ارزیابی خشونت خانگی در مرکز حمایت از کودکان
|کد مقاله||سال انتشار||مقاله انگلیسی||ترجمه فارسی||تعداد کلمات|
|36164||2010||11 صفحه PDF||سفارش دهید||محاسبه نشده|
Publisher : Elsevier - Science Direct (الزویر - ساینس دایرکت)
Journal : Child Abuse & Neglect, Volume 34, Issue 3, March 2010, Pages 172–182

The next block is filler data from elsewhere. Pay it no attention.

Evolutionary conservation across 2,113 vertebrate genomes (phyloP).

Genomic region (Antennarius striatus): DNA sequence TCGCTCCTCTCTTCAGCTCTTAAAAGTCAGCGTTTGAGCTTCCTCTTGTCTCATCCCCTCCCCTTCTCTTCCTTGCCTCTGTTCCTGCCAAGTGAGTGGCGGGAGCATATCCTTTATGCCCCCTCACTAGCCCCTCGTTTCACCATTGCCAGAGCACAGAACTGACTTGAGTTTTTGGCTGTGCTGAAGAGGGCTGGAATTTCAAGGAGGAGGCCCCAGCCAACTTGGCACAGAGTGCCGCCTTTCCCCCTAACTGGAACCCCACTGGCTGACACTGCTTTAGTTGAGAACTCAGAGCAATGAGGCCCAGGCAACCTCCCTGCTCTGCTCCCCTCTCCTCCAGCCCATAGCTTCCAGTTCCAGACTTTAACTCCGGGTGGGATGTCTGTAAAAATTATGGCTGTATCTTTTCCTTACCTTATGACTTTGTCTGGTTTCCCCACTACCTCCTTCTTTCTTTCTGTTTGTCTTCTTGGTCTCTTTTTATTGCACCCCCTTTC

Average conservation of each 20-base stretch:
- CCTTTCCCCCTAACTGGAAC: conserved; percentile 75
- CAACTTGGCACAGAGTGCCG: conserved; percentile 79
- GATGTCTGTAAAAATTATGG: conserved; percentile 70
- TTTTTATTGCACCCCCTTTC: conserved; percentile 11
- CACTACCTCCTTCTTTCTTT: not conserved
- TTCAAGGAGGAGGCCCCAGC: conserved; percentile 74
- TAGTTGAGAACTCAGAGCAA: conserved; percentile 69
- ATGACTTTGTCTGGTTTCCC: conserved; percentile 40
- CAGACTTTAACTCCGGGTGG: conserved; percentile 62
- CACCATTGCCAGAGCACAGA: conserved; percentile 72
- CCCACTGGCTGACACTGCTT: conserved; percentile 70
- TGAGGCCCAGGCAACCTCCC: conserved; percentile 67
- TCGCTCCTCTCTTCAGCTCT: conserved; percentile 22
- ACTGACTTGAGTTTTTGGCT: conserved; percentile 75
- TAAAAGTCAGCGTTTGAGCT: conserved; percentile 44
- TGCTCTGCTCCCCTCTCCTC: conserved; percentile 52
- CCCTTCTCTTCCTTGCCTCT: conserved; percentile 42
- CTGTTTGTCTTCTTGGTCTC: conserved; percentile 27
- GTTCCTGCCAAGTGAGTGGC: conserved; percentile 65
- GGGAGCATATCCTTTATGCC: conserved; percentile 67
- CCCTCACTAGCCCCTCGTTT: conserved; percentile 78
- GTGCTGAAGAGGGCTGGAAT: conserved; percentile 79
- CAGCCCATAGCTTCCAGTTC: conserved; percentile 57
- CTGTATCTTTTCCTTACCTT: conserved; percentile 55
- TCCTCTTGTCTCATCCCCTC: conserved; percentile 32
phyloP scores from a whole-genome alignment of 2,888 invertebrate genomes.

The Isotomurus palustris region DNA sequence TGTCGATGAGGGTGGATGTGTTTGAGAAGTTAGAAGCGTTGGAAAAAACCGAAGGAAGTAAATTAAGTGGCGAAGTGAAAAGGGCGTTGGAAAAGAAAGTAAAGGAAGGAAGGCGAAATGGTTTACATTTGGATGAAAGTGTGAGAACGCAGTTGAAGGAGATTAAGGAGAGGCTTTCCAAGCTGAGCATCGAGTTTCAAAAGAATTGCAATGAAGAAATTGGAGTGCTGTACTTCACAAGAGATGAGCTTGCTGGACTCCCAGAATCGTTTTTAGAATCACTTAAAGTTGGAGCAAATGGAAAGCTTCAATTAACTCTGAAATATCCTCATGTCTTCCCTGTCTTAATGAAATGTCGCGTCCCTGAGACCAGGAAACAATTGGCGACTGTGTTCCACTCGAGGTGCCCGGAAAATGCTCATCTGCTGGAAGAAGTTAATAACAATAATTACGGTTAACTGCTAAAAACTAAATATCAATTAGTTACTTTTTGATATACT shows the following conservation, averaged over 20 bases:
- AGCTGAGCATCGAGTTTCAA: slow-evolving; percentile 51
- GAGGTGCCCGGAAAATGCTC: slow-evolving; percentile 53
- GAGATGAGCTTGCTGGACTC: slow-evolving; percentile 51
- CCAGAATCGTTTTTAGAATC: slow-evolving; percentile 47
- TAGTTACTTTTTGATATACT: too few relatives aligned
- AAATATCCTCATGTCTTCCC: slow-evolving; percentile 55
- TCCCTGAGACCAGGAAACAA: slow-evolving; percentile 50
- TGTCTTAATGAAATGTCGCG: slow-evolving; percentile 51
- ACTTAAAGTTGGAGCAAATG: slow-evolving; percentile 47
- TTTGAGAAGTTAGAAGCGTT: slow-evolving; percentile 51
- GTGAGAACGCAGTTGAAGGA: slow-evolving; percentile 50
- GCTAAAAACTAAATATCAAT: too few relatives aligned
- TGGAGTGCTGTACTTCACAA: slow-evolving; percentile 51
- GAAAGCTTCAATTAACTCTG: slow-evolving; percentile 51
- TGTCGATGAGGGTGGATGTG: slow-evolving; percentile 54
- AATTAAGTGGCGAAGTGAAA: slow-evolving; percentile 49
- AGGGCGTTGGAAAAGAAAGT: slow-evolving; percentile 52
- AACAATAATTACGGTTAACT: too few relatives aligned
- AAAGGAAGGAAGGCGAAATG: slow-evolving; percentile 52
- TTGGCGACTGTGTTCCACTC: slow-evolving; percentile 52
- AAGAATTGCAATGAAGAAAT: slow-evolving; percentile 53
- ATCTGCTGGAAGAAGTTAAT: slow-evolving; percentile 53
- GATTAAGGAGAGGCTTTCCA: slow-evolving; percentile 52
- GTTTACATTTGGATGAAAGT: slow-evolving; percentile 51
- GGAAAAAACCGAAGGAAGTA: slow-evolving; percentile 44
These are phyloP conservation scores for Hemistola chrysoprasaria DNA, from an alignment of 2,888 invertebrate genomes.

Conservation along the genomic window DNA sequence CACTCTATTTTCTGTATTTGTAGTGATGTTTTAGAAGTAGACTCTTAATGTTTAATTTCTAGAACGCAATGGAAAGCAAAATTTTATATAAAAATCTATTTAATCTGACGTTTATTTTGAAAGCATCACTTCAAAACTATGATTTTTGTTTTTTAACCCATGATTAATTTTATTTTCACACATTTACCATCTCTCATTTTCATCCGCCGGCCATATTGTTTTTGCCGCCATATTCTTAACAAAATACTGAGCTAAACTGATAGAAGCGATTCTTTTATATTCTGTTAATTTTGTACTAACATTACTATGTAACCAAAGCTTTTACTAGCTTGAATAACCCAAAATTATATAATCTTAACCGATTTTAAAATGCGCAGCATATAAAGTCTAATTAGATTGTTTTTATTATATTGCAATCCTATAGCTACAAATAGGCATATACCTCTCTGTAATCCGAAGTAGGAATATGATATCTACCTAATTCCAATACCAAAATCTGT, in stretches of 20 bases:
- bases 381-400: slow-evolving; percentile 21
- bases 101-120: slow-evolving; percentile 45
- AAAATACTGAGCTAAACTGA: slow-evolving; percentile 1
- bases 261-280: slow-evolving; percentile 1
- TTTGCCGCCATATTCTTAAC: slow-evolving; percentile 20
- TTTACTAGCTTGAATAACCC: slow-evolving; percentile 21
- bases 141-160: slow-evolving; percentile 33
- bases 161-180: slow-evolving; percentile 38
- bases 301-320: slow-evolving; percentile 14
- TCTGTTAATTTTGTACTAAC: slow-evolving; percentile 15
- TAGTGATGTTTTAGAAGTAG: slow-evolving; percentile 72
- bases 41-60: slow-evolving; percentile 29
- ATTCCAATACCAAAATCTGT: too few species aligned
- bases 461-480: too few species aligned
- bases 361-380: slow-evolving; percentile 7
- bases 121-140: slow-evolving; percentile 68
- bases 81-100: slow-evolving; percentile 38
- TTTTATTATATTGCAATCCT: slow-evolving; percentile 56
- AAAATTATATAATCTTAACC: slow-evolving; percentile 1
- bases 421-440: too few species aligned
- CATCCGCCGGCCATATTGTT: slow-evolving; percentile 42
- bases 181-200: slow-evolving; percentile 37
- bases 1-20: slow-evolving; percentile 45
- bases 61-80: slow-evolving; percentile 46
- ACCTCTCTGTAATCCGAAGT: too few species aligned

Objective This study was designed to identify the frequency, methods, and practices of universal assessments for domestic violence (DV) within child advocacy centers (CACs) and determine which factors are associated with CACs that conduct universal DV assessments. Methods The study design was a cross-sectional, web-based survey distributed to executive directors of National Children's Alliance accredited or accreditation-eligible CACs. Results Responses were received from 323 of 376 eligible CACs (86%). Twenty-nine percent of CAC directors report familiarity with current DV recommendations and 29% require annual education for staff regarding DV. Twenty-nine percent of CACs conduct “universal assessments” (defined as a CAC that assesses female caregivers for DV more than 75% of the time). The majority of CACs use face-to-face interviews to conduct assessments, often with children, family or friends present. The presence of on-site DV resources (OR = 2.85, CI 1.25–6.50) and an annual DV educational requirement (OR = 2.88, CI 1.31–6.32) are associated with assessment of female caregivers. The presence of on-site DV resources (OR = 3.97, CI 2.21–7.14) is associated with universal assessments. Conclusions Many CAC directors are not aware of current DV recommendations and do not require annual DV training for staff. Less than one-third of CACs practice universal assessments and those that do often conduct DV assessments with methods and environments shown to be less comforting for the patient and less effective in victim identification. CACs are more likely to assess female caregivers if they have co-located DV resources and they require DV training of their staff. CACs are more likely to universally screen for DV if they have co-located DV resources. Practice implications The presence of DV in the home has significant potential to negatively impact a child's physical and mental health as well as the ability of the caregiver to adequately protect the child. Current practice in CACs suggests a knowledge gap in this area and this study identifies an opportunity to improve the services offered to these high-risk families.